The Clyde North Principal’s Prize for Art was awarded to Year 12 VCE Art student Charlotte Francis. The piece is titled ‘Sonder’ and is a digital still from an animation she created, exploring the theme of “Sonder”. The work as described by Charlotte:
‘My work explores the social disconnection within current modern society. Our dependence on technology ultimately weakens our connections in social and communal instances and blinds us to any events surrounding us. This painting allows me to depict this through a realistic and reflective manner. The red glow surrounding the characters is used to emphasise the alarming events that many of us shut out due to our out of touch understandings of reality. Despite the attention-grabbing colours, the character in the middle is shown ignoring these signs and continuing with his life. Conclusively, the lack of sonder (realisation that everyone is living their own life) is the focus of this piece and features our existing habits’.
To add a little story about the Principal’s prize and the Francis’ family’s connection to it. They are the only SPC family who can boast that two of their children who have won the prize. Charlotte’s older sister Amy is also a recipient of the prize and won with a portrait of Charlotte when she was about 4 years.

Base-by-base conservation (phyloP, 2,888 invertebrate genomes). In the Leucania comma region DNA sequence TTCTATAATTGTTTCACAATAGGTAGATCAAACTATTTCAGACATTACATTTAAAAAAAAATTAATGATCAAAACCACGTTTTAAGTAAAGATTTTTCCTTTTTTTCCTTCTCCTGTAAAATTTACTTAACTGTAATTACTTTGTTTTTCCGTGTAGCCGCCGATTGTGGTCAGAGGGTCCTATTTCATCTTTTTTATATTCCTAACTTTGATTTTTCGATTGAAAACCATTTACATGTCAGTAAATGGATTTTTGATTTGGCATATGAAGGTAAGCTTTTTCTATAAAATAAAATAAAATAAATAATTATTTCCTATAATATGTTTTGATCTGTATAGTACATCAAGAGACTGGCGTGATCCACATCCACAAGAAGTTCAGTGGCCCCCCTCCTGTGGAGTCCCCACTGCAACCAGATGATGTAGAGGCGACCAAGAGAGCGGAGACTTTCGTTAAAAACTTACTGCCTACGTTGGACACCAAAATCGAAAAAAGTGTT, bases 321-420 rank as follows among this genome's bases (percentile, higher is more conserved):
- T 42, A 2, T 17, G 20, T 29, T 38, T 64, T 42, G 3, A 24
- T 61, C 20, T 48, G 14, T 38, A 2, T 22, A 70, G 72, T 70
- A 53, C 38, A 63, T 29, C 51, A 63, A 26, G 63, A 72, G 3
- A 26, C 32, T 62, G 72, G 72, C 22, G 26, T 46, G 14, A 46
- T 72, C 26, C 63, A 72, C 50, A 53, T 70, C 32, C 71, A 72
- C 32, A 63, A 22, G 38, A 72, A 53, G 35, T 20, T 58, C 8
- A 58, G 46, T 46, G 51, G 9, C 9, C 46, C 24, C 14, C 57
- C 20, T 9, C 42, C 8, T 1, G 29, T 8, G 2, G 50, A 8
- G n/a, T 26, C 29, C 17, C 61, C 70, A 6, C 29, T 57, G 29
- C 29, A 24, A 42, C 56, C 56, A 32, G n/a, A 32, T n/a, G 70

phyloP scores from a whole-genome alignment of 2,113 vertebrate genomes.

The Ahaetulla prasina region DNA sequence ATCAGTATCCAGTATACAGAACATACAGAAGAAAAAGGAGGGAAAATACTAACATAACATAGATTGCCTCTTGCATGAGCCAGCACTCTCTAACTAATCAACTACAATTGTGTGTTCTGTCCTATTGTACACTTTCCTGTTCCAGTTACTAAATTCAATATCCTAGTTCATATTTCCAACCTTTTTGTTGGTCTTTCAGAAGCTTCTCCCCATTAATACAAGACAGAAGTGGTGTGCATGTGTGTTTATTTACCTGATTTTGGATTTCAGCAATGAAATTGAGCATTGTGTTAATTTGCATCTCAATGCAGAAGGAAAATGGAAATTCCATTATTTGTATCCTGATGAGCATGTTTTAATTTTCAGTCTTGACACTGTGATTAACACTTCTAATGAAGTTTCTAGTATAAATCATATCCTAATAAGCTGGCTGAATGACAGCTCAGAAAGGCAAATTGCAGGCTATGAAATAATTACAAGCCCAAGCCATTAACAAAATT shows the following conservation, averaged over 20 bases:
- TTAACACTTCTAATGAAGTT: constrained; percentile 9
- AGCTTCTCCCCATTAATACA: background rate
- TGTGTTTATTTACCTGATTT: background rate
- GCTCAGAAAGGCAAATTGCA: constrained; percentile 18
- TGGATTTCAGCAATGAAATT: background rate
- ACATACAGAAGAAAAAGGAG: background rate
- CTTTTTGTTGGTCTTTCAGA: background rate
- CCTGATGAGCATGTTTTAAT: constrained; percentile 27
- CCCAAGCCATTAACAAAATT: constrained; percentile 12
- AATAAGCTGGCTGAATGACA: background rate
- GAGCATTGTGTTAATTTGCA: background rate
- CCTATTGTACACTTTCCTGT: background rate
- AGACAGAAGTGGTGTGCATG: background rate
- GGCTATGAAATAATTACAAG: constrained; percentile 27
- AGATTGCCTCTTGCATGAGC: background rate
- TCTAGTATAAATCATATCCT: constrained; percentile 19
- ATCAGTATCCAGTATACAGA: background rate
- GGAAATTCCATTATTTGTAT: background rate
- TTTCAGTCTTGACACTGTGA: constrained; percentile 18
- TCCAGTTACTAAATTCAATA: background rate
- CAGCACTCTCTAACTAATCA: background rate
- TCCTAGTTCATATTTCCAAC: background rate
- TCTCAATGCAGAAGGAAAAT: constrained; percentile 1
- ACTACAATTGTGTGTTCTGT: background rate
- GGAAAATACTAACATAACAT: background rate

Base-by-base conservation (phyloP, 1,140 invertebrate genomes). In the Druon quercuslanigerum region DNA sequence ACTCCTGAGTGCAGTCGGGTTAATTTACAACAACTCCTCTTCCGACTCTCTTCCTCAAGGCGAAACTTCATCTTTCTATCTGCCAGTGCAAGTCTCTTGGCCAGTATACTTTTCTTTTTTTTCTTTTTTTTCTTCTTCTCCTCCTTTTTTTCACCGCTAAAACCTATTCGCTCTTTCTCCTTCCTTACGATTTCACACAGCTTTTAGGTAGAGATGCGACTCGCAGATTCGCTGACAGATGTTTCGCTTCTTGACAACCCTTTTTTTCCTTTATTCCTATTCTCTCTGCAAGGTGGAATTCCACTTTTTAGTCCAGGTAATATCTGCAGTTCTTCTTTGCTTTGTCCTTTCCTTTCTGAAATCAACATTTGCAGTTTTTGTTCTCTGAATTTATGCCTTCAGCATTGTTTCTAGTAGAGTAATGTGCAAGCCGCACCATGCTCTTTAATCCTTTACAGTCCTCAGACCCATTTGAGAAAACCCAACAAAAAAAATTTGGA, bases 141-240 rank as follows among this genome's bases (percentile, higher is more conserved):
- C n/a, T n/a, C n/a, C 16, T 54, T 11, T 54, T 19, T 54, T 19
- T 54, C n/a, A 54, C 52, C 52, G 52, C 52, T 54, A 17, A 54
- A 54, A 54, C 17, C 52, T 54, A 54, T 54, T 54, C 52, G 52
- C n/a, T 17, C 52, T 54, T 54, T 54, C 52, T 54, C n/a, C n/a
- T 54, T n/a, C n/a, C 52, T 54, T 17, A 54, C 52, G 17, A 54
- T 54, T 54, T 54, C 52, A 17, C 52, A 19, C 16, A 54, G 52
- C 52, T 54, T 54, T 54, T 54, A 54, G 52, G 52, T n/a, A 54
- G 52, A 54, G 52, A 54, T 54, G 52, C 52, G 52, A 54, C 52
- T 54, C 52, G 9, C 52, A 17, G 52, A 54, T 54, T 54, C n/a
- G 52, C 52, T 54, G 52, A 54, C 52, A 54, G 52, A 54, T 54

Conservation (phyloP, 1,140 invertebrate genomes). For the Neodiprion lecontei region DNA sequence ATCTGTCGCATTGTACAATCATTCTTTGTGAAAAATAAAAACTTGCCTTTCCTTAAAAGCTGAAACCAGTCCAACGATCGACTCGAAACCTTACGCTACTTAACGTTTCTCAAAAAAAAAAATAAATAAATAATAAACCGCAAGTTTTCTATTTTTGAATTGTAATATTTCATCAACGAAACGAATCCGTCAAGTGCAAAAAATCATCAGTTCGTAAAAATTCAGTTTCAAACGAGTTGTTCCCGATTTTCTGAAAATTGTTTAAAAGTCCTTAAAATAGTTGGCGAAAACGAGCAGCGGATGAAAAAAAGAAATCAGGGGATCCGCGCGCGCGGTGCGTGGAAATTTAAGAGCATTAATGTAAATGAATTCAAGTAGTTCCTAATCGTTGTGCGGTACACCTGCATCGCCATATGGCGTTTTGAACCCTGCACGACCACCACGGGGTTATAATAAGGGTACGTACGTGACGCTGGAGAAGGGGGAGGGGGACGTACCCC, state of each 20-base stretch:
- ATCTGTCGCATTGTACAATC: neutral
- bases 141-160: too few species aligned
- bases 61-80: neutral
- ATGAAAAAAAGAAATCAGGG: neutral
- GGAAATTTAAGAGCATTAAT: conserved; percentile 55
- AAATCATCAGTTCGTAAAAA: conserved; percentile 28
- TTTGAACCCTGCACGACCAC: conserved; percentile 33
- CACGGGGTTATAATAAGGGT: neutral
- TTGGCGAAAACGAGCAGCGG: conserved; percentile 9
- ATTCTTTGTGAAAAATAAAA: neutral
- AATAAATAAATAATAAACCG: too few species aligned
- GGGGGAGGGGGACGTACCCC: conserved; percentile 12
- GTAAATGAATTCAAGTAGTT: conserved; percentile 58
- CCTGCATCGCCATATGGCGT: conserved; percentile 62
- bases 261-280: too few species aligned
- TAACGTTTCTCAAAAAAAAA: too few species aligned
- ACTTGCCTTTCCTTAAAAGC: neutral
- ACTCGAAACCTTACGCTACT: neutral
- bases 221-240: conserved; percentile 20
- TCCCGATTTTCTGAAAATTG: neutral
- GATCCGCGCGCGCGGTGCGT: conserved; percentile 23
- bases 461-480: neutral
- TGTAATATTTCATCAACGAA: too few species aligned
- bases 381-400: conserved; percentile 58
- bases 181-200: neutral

The Cranbourne Principal’s Prize for Art was awarded to Year 12 VCE Studio Art student Alannah Egan for her portrait titled ‘Haze’. The piece communicates the idea of Private vs Social Identity by juxtaposing that what you display to the world may not be what is going on inside. Alannah describes her work in the following way:
‘My focus for this artwork was to display how people can have different emotions without showing them physically. I illustrated a figure with a passive emotion using gouache. My intention was to define the physical aspects of the emotions that one will show on their face. I used clear acetate to outline the basic details of two more faces with more emotive facial features representing depression.This executed my theme of Private vs Social Identity by juxtaposing that what you display to the world may not be what is going on inside. These outlines were drawn in different proportions between themselves and the painting to add another element of contrast. The lines are white because it delivered more of an intangible feeling as the lines represented a feeling or emotion, than physical lines. The lines added a haze to the artwork to depict the emotion that the painting was purposefully lacking. The painting contained a neutral colour palette to display a ‘blank canvas’ or emotionless face and then placed each layer of the artwork a few centimetres apart on display.’